Mario Frick (footballer)
Frick captaining Liechtenstein in 2015
|Full name||Mario Frick|
|Date of birth||7 September 1974|
|Place of birth||Chur, Switzerland|
|Height||1.82 m (5 ft 11 1⁄2 in)|
|2017–||FC Vaduz U18|
|* Senior club appearances and goals counted for the domestic league only
Mario Frick (born 7 September 1974) is a Swiss-born Liechtensteiner retired professional footballer who is currently a manager for FC Vaduz's under-18 squad, as well as for Liechtenstein's under-18 and under-19 national teams. He has earned 125 caps and scored a national record 16 goals for his country from his international debut in 1993 until his retirement in 2015. Mainly a striker, Frick was also deployed as a centre-back on occasion.
- 1 Club career
- 2 International career
- 3 International goals
- 4 Honours
- 5 Personal life
- 6 References
- 7 External links
In 1994, Frick played abroad for the first time in his career. The destination was the country where he has half-citizenship, Switzerland.
A.C. Arezzo signed him to play the 2000–01 season, where he scored an impressive 16 goals in just 23 matches.
It was under the management of Italian manager Alberto Malesani, who employed a 3–4–3 attacking formation, with Frick being one of the three forwards in the manager's tactics. His two partners in attack were the future big-names, Adrian Mutu (currently playing for ASA Tärgu Mureș), and Mauro Camoranesi (later signed by Juventus, now playing for Club Atlético Lanús).
However, after the club's three-year stay in Serie A since 1999, their last stint ended in 2002. Verona was relegated to Serie B. Frick and other international talents such as Adrian Mutu, Mauro Camoranesi, Alberto Gilardino, Martin Laursen, Massimo Oddo, Marco Cassetti and coach Alberto Malesani failed to keep the club in the top flight.
With Ternana, Frick played a total of 133 games, with 44 goals scored, a personal record for Frick in terms of goals and appearances for a single club. He stayed for 4 seasons at the club, before Ternana's relegation from Serie B in 2006.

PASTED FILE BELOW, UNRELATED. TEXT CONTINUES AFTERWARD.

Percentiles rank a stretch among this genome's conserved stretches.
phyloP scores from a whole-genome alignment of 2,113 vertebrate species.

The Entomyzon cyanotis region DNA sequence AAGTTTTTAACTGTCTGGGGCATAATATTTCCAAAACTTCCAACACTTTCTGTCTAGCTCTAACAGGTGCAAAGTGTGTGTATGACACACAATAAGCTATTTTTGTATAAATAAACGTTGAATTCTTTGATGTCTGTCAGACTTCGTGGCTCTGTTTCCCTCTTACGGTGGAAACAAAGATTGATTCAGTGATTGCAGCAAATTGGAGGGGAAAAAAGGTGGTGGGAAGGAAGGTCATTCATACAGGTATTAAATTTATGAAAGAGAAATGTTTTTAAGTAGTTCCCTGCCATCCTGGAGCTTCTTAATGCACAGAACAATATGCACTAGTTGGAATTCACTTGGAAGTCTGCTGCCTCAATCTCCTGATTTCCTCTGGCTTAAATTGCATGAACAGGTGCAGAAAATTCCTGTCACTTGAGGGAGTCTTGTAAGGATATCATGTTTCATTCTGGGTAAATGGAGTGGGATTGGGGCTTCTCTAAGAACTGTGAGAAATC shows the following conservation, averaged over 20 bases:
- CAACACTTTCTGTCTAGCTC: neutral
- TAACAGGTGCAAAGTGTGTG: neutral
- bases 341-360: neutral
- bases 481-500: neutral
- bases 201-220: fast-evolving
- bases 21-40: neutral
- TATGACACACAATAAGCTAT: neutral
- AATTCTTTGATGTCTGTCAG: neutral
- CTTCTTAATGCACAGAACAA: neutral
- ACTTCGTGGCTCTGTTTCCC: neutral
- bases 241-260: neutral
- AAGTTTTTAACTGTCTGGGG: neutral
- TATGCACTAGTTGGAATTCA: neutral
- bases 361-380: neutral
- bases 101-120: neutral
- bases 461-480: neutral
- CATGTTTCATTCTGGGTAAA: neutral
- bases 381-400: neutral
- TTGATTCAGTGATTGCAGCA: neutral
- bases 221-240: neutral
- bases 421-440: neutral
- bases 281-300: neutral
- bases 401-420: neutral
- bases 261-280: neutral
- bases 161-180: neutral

Return to Switzerland
Grasshopper Club Zürich
Following a year and a half long stint with St. Gallen, Frick moved onto Grasshopper Club Zürich in January 2011.
Return to Liechtenstein
Frick decided to end his professional career and go part-time, returning to his first club FC Balzers in July 2011. Frick retired as a player following the 2015-2016 season.
Frick made his Liechtenstein debut in October 1993 in a friendly against Estonia, and established himself almost immediately as a key player for the Liechtenstein national football team. Frick had a falling out with both the national coach, Ralf Loose, and the Liechtenstein Football Association near the end of the 2002 World Cup qualification stages, and he was left out of the team. This episode is chronicled in Charlie Connelly's book, Stamping Grounds: Liechtenstein's Quest for the World Cup. After changes concerning both the Liechtenstein Football Association and the coach, Frick returned to be part of the squad, which included playing in both games against England.
Frick announced his retirement from international football in October 2015, at the age of 41, after 125 appearances and 16 goals for the Liechtenstein national side. He made his final international appearance for Liechtenstein in a 3–0 defeat to Austria in a European qualifying match on 12 October 2015.
- Scores and results list Liechtenstein's goal tally first.
- Sabino Palermo (13 October 2015). "Frick, il "10" dei record si ritira: il Liechtenstein saluta il capitano" (in Italian). La Gazzetta dello Sport. Retrieved 13 October 2015.
- "Austria ease past Liechtenstein to finish unbeaten". UEFA.com. 12 October 2015. Retrieved 13 October 2015.
- "Statistik:Liechtensteiner Fussballverband" (in German). Liechtensteiner Fussballverband. Archived from the original on 1 August 2009. Retrieved 23 June 2009.
- "Die Bisherigen Fussballer des Jahres" (in German). Fussballer des Jahres. Archived from the original on 9 October 2007. Retrieved 4 December 2008.
- "Jungspund Yanik Frick eifert Vater Mario nach".
- La Gazzetta dello Sport profile (in Italian)